- The Washington Times - Tuesday, March 10, 2009

POLITICAL THEATER:

“Human embryo-destroying stem-cell research is not only unethical, unworkable and unreliable, it is now demonstrably unnecessary,” said Rep. Christopher H. Smith, 56, born in Rahway, N.J.

“Dah dah dah, weeeeooot,” said Will Keating, 3/4 of a year old, born, at first, as a two-cell embryo frozen in a test tube.

“… induced pluripotent stem cells,” the congressman said. “Aaaaeiiiyaaaaa,” Will said, blowing a small spit bubble.

While Mr. Smith, co-chairman of the Congressional Pro-Life Caucus, was the headliner at a press conference called on Monday to denounce the president’s new executive order allowing federal money to fund embryonic stem-cell research, young Will stole the show.



The pudgy, red-headed boy is a “snowflake baby,” born from a cryogenically frozen embryo left over from in vitro fertilization but then transferred to Cheri and Bill Keating, of Ellicott City, Md., via embryo adoption. Embryos are destroyed when stem cells are extracted for research.

The event was decidedly downscale from the one held just hours before at the White House. There, Mr. Obama read a carefully crafted speech from a teleprompter, surrounded in the ornate East Room by hundreds of applauding supporters and doctors who believe expanding research could lead to cure for ailments ranging from multiple sclerosis to paralysis.

Mr. Smith’s, however, took place at the corner of Independence and New Jersey avenues on the concrete Cannon House Office Building terrace, where he battled to hold his three-page statement in the 30-mile-hour gusting wind, which at one point sent an empty baby carriage veering crazily toward the podium.

“Mr. Obama is way behind the times. Making Americans pay for embryo-destroying stem-cell research is not change we can believe in. Far from it. It is politics!” the diminutive congressman said, but the rest of his sentence was drown out, not by applause but by a blast of wind.

Reporters and photographers, by a two-to-one margin, outnumbered the dozen or so officials and “snowflake” parents and children. Notebooks in hand, the reporters strained to hear the New Jersey lawmaker hold court on the complicated and confusing topic.

Stem cells, often called pluripotent cells, can grow into any of the roughly 200 types of cells that make up the body’s tissues. Some doctors say cells taken by destroying embryos, so-called totipotent cells, have a greater ability to diversify into any type of cell and thus are preferable.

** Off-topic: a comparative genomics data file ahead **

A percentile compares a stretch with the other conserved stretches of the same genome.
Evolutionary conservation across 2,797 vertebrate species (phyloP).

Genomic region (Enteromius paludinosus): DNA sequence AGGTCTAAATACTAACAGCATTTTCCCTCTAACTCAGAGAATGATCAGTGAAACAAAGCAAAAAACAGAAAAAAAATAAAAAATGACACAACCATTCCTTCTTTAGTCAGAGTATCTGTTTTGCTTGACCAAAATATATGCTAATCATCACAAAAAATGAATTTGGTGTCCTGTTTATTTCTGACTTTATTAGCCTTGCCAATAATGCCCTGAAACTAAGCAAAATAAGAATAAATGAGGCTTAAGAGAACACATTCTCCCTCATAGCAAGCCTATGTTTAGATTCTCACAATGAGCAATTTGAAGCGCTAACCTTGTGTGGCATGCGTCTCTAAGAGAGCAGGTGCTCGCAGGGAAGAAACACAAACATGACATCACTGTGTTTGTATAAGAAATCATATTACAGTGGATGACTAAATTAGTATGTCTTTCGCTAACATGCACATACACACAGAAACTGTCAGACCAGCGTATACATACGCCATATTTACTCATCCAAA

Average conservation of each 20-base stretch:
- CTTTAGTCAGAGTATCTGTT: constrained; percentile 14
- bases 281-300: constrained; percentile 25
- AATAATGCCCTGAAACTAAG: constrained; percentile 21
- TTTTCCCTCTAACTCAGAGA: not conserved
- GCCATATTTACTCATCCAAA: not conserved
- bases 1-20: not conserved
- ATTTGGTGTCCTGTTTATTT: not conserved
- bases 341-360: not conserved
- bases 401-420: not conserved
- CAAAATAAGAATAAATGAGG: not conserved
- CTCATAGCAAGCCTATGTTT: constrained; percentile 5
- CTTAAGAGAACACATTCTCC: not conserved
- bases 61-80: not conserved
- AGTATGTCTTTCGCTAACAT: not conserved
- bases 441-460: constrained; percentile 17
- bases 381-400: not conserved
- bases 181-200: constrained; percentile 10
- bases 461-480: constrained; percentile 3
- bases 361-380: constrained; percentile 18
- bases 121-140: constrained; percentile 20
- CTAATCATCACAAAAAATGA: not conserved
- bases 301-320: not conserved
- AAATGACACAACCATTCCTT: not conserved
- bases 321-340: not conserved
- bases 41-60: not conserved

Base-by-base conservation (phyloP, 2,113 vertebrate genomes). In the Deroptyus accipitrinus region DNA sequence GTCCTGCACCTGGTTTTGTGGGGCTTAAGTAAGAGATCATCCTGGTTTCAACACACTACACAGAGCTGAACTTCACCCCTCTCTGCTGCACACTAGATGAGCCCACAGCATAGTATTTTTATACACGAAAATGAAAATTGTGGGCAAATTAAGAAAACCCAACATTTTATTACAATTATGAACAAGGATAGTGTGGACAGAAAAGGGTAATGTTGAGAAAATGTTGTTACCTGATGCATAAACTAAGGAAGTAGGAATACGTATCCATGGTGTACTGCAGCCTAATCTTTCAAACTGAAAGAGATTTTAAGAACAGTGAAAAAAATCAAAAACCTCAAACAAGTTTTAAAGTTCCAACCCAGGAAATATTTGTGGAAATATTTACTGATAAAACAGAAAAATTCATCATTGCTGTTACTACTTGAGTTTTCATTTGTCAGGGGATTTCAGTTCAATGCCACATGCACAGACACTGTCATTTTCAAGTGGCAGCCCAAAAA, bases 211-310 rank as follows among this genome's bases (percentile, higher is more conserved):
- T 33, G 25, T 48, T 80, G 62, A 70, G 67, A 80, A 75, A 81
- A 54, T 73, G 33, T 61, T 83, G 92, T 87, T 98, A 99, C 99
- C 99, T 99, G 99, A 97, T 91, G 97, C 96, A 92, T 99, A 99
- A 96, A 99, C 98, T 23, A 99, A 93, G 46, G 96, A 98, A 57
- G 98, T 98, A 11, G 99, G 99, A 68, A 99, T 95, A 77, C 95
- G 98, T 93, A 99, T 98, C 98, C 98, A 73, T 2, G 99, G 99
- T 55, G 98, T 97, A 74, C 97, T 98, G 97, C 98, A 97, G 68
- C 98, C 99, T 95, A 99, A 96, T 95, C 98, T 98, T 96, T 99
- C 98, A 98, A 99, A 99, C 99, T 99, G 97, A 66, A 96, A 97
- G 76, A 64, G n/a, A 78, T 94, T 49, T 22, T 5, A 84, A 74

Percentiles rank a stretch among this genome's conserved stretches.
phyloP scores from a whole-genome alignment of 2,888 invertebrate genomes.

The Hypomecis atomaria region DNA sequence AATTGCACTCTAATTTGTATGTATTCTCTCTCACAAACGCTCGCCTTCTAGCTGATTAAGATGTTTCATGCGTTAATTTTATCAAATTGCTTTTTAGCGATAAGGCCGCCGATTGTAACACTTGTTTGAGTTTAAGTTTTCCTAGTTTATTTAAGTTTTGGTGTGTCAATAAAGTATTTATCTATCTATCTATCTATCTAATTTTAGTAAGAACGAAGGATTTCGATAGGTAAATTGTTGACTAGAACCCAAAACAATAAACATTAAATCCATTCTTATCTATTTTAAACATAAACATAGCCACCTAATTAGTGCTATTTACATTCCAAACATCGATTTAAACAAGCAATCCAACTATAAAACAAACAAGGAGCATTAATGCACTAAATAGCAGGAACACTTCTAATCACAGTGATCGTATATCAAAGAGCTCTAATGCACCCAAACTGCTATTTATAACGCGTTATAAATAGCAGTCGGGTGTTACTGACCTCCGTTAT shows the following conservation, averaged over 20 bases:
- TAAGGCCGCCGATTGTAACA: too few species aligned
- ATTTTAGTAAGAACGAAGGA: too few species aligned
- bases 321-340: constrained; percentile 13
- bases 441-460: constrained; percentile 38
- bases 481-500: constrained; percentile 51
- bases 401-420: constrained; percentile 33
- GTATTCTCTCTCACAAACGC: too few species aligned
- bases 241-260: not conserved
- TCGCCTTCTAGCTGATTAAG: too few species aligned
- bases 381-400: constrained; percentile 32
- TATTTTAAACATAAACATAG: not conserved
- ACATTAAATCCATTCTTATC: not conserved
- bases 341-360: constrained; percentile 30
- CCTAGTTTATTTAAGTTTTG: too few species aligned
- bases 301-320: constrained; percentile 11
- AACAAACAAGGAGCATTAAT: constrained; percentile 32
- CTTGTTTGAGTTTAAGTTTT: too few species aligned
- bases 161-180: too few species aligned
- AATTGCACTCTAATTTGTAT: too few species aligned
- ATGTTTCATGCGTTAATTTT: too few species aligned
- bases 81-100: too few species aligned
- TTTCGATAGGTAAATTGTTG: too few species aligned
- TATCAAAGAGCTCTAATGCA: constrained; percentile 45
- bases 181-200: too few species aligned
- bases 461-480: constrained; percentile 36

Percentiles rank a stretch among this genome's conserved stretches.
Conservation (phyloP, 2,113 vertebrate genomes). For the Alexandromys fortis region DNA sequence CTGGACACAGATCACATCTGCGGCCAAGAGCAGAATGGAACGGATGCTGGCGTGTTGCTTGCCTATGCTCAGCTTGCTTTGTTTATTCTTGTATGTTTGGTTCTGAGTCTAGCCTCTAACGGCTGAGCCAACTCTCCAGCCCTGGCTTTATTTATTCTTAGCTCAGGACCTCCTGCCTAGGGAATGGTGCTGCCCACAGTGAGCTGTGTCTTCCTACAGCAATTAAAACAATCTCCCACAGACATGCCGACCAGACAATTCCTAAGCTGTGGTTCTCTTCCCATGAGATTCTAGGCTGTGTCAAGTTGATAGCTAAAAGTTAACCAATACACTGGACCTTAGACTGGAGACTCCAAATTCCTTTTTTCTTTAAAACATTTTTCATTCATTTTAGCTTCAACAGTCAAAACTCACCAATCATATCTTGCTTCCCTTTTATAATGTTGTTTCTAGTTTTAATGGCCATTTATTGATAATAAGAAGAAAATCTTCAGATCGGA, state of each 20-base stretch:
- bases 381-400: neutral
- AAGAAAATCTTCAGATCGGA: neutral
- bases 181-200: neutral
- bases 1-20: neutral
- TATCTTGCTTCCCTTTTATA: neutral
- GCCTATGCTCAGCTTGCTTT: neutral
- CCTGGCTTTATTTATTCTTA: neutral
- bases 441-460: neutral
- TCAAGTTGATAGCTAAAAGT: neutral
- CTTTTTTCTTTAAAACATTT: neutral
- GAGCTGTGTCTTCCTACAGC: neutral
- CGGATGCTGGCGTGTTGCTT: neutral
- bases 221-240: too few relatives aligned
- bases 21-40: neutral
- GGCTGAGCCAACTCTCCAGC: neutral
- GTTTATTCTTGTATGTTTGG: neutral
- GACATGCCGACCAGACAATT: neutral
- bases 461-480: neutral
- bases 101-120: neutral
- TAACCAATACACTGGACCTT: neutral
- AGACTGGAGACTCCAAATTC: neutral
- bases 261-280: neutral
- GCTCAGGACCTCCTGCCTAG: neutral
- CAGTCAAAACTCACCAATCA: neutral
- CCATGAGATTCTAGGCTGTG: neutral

But embryonic stem cells are highly unpredictable, early research shows. For instance, Israeli doctors reported this month that experimental injections of fetal stem cells into a boy suffering from a lethal brain disease triggered tumors in the boy’s brain and spinal cord.

As alternatives to embryonic stem cells, Mr. Smith listed advancement after advancement using adult and umbilical-cord-blood stem cells, which doctors say are far less likely to morph into tumors or be rejected by the patient. Noting that doctors have turned human skin cells into “what appear to be embryonic stem cells,” the lawmaker said, “the momentum has decisively and irrevocably swung to noncontroversial stem-cell research.”

“Patients with diseases, including leukemia, Type 1 diabetes, multiple sclerosis, lupus, sickle-cell anemia and dozens of other maladies have significantly benefited from adult cell transfers,” he said.

“Aha!” Will said at precisely this moment, but he had been busy gnawing on his fist, so he likely was not responding to the exciting medical advancements in the field.

The press conference’s principals also praised research into umbilical-cord-blood stem cells. Taken shortly after a baby is born, the blood offers pluripotent stem cells that have been proven medically effective.

Take Stephen Sprague, who identifies himself on his business card as “Cord Blood Crusader.” He received a cord-blood transfer in 1997 after he was diagnosed with leukemia, and he was cured of the disease.

Or Cathy Pell. Her five-year-old daughter, Abby, was born with brain damage, but the damage was reduced by injections of her own cord blood. “I describe cord blood as liquid gold,” Mrs. Pell said. “In this economy, you couldn’t buy it from me for a million dollars, so I hate to see federal money go where they haven’t had success.”

Then Mrs. Keating, handing off young Will to her husband, spoke of her “snowflake” children.

“Our two youngest children, Maggie and Will, started their journey to our family as frozen two-celled embryos. They were given their inalienable rights of life and had a chance to grow into babies and, eventually, into the adult people they were intended to become,” she said.

Will, for once, didn’t say a thing. He just smiled a toothless smile.

• E-mail Joe Curl at [email protected]

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